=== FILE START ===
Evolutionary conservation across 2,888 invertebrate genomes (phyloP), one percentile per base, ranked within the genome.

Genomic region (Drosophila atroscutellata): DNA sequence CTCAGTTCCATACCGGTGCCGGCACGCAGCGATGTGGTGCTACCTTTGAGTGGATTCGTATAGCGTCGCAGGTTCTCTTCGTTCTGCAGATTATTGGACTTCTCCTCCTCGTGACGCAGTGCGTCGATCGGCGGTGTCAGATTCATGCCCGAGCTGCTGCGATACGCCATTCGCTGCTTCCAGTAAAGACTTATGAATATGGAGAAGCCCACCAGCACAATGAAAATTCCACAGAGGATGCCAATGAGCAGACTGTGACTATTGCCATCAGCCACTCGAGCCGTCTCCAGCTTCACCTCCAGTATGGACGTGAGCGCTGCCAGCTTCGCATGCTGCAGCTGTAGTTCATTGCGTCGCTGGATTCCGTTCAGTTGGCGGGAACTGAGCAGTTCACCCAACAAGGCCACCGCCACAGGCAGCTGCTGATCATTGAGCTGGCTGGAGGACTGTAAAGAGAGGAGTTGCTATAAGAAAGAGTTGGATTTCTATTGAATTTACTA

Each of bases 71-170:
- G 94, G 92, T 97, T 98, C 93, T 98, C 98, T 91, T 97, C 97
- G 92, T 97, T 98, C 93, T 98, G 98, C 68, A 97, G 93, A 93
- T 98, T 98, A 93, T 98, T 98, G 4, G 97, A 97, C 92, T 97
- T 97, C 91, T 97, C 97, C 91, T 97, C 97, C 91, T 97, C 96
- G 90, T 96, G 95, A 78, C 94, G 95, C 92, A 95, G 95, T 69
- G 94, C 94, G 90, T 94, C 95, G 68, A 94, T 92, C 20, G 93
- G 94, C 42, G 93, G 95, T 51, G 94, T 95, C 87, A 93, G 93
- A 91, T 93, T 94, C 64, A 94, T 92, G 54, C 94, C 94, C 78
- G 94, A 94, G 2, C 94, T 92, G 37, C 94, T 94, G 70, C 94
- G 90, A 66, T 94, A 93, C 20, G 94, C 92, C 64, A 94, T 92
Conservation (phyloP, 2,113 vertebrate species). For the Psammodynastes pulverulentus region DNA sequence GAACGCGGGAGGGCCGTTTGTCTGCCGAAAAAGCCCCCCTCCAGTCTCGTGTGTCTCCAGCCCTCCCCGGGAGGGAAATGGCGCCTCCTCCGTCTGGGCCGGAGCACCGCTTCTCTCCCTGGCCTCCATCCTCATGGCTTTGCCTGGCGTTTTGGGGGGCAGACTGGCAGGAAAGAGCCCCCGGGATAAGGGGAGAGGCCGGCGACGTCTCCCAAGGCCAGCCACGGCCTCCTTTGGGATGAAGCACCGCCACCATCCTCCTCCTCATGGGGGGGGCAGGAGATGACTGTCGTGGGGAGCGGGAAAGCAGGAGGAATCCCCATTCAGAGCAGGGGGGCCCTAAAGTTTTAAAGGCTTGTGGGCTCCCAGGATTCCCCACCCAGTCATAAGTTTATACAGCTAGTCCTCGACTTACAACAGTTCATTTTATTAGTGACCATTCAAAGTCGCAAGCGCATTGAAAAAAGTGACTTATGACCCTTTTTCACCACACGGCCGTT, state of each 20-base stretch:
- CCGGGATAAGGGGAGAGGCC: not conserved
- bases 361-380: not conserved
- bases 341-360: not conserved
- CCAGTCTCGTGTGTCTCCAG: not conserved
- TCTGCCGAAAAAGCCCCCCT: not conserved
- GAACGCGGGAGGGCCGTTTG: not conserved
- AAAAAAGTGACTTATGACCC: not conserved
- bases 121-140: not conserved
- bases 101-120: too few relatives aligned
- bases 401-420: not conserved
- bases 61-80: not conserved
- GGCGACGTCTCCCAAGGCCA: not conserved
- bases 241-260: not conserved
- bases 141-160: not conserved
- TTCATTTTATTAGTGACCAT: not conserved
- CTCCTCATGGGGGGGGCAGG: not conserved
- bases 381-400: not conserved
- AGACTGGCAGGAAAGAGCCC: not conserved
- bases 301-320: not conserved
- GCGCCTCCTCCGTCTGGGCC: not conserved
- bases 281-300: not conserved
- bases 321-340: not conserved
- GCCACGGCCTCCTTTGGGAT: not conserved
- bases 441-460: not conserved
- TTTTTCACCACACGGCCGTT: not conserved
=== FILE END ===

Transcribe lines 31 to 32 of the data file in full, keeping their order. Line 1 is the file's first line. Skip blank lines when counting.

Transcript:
- bases 381-400: not conserved
- AGACTGGCAGGAAAGAGCCC: not conserved